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Survivor: Feeding the Fire

Survivor: Feeding the Fire

In the long-running TV reality series Survivor, starting and maintaining a fire has always been a fundamental and immediate need. Without the proper tools, merely generating a spark can be frustrating for the castaways. The spark must still be coaxed into a flame, and the flame developed into a roaring and sustainable fire. Once there is fire, castaways must carefully attend to it, occasionally adding fuel to keep it going. Neglect the fire? It’s sure to burn out. On the series, letting the fire extinguish is a tragic error and can even lead to being voted off the island. Like fire to Survivor castaways, behavior is the life force of an organization.

Building and maintaining a fire is analogous to shaping and maintaining behavior through positive reinforcement. New behavior can require vigilant caretakers providing frequent positive reinforcement to get the behavior going at a sustainable rate. Once the behavior is established, it still requires fuel—intermittent positive reinforcement—to keep it going. Without that reinforcement, the behavior will extinguish. While extinction (the absence of reinforcement for a previously reinforced behavior or “de-fueling the fire”) is sometimes deliberately used as a procedure to eliminate a nuisance behavior, unintentional extinction is much more prevalent. Organizations, managers, and peers sometimes ask for a new behavior, provide recognition for that behavior when it first occurs, and then move on to other priorities thinking that the behavior will continue on its own. Extinction of the behavior then occurs from neglect. This unintentional extinction can create a disengaged, compliance culture. Employees become shaped into “late adopters,” approaching every new request or initiative with a “this too will pass” mindset.

Process improvement initiatives at the organizational or department level typically fall victim to unintentional extinction. Streamlined processes are designed and communicated, but insufficient reinforcement is planned for the new behaviors. Employees initially comply with the changes, but quickly revert to old habits with long histories of reinforcement. The strategy might be well designed, but the strategy execution is left to chance. And even though the new process might be better for the department or the organization as a whole, if positive consequences for the performers are lacking, the new behaviors will not sustain. They will either extinguish, or managers will resort to negative reinforcement to maintain them at a minimum level.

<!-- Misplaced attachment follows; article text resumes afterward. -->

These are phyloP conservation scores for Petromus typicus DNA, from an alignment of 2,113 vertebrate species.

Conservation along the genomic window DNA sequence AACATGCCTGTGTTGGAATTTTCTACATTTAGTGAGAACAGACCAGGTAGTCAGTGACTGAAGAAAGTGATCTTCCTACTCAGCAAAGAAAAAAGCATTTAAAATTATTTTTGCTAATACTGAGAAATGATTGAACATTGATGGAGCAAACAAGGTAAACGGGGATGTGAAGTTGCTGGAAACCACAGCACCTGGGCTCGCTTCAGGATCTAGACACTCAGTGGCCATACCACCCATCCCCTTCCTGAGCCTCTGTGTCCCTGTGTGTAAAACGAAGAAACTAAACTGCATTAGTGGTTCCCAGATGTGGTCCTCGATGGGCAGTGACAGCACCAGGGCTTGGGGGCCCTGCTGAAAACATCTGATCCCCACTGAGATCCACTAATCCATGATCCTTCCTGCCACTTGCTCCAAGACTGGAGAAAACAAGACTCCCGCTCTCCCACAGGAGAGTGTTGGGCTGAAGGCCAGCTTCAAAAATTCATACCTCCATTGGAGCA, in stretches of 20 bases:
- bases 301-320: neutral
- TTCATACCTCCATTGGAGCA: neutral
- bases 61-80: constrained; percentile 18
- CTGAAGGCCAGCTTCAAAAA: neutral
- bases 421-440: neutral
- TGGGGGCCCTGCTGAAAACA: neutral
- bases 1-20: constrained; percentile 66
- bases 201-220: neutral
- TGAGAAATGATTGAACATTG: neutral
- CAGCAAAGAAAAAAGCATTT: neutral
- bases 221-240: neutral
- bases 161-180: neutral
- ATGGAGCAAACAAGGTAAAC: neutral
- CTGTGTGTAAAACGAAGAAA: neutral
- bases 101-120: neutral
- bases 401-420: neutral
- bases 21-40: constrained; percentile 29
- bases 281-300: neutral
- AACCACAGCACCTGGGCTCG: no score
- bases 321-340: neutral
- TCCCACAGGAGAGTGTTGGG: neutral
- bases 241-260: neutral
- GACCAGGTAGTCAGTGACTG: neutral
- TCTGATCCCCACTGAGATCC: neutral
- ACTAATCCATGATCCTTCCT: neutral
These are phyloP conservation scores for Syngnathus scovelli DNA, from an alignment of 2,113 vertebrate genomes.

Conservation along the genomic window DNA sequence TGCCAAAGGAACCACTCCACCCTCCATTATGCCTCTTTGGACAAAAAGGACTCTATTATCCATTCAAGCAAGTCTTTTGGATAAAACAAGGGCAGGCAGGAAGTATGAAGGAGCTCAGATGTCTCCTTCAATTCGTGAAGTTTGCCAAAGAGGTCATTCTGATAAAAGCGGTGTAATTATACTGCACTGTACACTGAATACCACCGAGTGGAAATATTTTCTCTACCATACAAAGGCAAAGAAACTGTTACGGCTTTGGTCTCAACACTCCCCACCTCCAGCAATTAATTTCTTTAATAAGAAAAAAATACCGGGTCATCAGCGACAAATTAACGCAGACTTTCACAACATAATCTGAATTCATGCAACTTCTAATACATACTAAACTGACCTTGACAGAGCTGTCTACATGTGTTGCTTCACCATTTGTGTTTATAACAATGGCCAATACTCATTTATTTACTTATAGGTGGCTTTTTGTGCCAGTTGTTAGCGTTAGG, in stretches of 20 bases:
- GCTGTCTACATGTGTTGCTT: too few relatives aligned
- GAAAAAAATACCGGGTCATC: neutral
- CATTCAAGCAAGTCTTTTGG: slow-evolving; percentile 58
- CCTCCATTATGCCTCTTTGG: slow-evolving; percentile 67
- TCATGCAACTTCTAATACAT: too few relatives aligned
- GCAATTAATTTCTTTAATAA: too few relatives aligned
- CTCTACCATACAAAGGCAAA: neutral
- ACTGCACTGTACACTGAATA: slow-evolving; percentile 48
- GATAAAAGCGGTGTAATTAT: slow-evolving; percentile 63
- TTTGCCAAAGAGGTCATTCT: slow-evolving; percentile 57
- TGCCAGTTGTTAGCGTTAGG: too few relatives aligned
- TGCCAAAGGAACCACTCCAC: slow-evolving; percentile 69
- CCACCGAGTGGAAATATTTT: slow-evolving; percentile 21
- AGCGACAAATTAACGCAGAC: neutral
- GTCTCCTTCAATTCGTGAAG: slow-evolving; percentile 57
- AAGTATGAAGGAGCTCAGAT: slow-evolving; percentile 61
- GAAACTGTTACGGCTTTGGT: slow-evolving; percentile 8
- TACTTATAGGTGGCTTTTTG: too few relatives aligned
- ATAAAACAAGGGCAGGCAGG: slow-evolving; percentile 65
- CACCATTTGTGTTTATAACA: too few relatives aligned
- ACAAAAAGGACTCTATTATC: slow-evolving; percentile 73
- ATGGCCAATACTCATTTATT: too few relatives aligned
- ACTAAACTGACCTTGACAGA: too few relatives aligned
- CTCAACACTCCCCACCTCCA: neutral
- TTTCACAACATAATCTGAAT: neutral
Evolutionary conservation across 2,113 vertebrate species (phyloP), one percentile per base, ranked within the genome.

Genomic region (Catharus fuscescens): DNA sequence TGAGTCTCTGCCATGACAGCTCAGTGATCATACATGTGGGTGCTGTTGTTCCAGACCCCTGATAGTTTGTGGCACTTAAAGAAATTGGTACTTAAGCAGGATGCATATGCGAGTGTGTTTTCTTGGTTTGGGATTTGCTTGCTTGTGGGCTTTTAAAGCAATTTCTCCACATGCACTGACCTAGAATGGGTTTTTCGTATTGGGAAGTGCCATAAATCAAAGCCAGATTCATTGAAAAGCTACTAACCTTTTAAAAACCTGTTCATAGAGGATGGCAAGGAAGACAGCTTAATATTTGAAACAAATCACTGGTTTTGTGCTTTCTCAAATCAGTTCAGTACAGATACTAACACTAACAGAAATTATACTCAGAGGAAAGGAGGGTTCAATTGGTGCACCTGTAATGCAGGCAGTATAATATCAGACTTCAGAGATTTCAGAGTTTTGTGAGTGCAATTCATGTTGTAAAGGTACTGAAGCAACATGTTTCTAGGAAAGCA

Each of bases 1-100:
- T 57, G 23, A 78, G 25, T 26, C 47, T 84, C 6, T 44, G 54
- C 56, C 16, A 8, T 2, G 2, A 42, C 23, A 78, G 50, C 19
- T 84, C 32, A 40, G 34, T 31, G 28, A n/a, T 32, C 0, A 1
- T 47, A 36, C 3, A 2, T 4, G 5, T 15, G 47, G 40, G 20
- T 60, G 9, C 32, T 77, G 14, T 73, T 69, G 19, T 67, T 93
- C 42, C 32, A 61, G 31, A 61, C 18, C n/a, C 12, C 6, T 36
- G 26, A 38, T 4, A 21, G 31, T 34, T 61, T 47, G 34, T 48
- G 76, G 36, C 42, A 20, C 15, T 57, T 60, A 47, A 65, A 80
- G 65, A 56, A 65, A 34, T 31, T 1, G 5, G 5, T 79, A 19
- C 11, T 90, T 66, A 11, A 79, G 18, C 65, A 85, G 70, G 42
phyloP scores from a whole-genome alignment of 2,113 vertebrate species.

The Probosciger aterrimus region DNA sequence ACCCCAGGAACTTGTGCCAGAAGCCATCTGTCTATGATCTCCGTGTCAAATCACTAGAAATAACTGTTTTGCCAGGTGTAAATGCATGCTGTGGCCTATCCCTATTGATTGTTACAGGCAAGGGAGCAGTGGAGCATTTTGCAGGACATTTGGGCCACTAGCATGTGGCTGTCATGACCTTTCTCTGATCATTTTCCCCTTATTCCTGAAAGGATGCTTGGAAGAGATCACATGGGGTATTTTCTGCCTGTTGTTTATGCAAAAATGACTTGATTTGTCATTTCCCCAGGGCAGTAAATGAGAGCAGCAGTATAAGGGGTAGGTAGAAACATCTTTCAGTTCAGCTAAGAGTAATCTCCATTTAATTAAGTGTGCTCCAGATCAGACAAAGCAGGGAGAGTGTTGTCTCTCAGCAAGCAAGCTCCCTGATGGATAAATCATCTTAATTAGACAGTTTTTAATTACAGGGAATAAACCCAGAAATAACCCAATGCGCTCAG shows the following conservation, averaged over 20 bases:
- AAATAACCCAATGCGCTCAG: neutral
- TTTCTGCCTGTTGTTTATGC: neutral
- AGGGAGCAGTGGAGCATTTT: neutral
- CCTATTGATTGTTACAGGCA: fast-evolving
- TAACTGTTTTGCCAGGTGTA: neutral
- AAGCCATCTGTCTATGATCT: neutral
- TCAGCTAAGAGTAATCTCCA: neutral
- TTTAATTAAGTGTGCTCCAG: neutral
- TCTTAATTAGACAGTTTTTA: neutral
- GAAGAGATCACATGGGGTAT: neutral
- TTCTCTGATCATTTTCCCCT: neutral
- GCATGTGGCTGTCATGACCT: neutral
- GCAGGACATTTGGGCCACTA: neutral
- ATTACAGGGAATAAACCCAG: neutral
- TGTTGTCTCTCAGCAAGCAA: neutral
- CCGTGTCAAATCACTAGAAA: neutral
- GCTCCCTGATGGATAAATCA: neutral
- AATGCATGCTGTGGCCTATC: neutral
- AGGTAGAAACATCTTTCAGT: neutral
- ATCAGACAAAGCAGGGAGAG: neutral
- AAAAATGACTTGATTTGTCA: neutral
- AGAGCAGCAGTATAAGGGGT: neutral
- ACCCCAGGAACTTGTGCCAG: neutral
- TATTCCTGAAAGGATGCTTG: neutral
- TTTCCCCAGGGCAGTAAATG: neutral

To ensure that you build and sustain safe and profitable habits in your organization, follow these four tips:

  • Estimate how much reinforcement is needed – Identify the expected frequency of the behavior and the likely natural positive and negative consequences for doing it. If there are natural negative consequences such as extra time and effort required for the behavior but no natural positive consequences, the behavior will need increased feedback and reinforcement.
  • Expand the sources of reinforcement – Help the performers see the positive outcomes of the new behavior so that it becomes more naturally reinforcing. Prompt others (peers, other managers) to ask about and reinforce the behavior. Adjust performance measures as needed to align with the new expectations. Whenever possible, avoid relying solely on your social reinforcement to keep the behavior going.
  • Build habit strength – Provide frequent positive reinforcement until the behavior reaches habit strength. Behavior at habit strength is able to withstand delays in reinforcement and can persist even when reinforcement is available for competing behaviors. The rate of change in behavior is directly related to the rate of reinforcement for that behavior, so the more positive reinforcement in the early stages, the better.
  • Thin the reinforcement schedule – Gradually reduce the frequency of social reinforcement so the behavior does not become dependent on high levels of that reinforcement. Then maintain the behavior through intermittent reinforcement. Monitor the behavior to ensure that it sustains at the desired rate and consistency.

When you identify and establish the behavior that your organization needs for success, protect your investment. Keep the reinforcement flowing until you build a sustainable habit, and then maintain that behavior with intermittent positive reinforcement. Just as it is in Survivor, sustaining the fire is essential for survival.


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Posted by Tom Spencer, Ph.D.

As President and CEO, Tom actively works with ADI staff and clients to create positive change and achieve desired business goals. For nearly 25 years, his experience and ideas have shaped pragmatic and integrated approaches to applying the science of behavior to the workplace. Tom has written extensively on topics related to leadership, consequence management, performance fluency, and technology development. When not leading ADI, Tom enjoys trail running and following the WVU Mountaineers.

 

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